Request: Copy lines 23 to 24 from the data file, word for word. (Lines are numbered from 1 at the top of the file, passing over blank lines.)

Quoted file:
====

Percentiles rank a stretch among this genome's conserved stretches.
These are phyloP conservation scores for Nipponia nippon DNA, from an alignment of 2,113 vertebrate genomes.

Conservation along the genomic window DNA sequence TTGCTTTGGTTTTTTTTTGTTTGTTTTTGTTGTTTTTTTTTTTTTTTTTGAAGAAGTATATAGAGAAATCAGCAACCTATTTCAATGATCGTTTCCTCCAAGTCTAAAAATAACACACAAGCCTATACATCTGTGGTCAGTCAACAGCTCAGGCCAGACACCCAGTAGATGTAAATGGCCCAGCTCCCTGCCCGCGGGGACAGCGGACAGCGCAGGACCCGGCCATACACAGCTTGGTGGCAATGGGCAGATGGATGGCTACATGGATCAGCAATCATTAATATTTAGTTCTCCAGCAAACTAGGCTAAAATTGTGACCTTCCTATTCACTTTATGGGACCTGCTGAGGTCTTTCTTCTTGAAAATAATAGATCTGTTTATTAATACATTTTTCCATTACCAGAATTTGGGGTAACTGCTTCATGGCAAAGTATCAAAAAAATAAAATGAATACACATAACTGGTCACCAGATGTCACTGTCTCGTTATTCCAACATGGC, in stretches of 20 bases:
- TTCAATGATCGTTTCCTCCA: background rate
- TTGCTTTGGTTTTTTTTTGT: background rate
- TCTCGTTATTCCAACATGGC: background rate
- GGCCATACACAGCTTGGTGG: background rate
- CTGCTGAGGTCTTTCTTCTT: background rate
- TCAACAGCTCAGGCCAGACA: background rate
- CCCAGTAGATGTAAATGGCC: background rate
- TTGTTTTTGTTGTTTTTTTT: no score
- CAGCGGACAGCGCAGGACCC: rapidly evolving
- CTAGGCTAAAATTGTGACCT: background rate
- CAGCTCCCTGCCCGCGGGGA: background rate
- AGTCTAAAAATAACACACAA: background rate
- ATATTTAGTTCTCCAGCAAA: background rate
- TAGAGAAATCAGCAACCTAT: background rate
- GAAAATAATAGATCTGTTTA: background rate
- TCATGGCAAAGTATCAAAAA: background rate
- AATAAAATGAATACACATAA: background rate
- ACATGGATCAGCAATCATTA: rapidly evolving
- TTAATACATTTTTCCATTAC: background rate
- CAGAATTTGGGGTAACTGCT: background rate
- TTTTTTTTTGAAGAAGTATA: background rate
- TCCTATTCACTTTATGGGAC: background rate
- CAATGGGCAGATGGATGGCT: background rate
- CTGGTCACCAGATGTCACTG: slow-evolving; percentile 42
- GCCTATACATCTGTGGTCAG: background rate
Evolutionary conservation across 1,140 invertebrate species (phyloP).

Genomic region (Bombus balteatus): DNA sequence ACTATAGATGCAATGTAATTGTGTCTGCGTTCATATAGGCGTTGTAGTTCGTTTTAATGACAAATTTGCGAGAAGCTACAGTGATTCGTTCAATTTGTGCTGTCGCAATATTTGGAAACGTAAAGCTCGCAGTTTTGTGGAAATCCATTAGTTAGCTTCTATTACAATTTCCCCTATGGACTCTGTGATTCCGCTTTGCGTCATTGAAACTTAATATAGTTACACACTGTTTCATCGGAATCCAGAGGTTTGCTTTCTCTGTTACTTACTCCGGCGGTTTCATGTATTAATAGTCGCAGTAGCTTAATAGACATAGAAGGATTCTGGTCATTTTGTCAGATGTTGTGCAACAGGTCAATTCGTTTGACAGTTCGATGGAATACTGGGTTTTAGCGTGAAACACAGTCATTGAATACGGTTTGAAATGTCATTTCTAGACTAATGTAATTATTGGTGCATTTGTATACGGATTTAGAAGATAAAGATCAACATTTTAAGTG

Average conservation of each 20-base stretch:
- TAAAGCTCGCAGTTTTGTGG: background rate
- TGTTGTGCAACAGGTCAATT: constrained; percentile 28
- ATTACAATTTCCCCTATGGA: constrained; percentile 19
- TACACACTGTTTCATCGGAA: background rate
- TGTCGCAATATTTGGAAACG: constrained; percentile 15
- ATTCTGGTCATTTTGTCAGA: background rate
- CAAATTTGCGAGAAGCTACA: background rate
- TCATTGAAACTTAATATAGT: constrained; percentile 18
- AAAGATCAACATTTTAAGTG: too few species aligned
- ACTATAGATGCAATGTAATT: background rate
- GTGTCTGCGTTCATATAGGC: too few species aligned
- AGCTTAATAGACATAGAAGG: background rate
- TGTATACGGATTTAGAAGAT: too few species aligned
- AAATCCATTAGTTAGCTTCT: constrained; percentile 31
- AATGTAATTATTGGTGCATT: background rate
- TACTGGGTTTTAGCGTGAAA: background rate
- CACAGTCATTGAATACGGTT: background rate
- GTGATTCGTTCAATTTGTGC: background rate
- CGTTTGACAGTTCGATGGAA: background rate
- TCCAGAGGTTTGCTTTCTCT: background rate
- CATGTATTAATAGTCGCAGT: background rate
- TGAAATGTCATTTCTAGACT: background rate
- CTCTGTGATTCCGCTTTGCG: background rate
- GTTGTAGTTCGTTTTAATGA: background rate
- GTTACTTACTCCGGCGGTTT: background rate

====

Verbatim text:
- CAGAATTTGGGGTAACTGCT: background rate
- TTTTTTTTTGAAGAAGTATA: background rate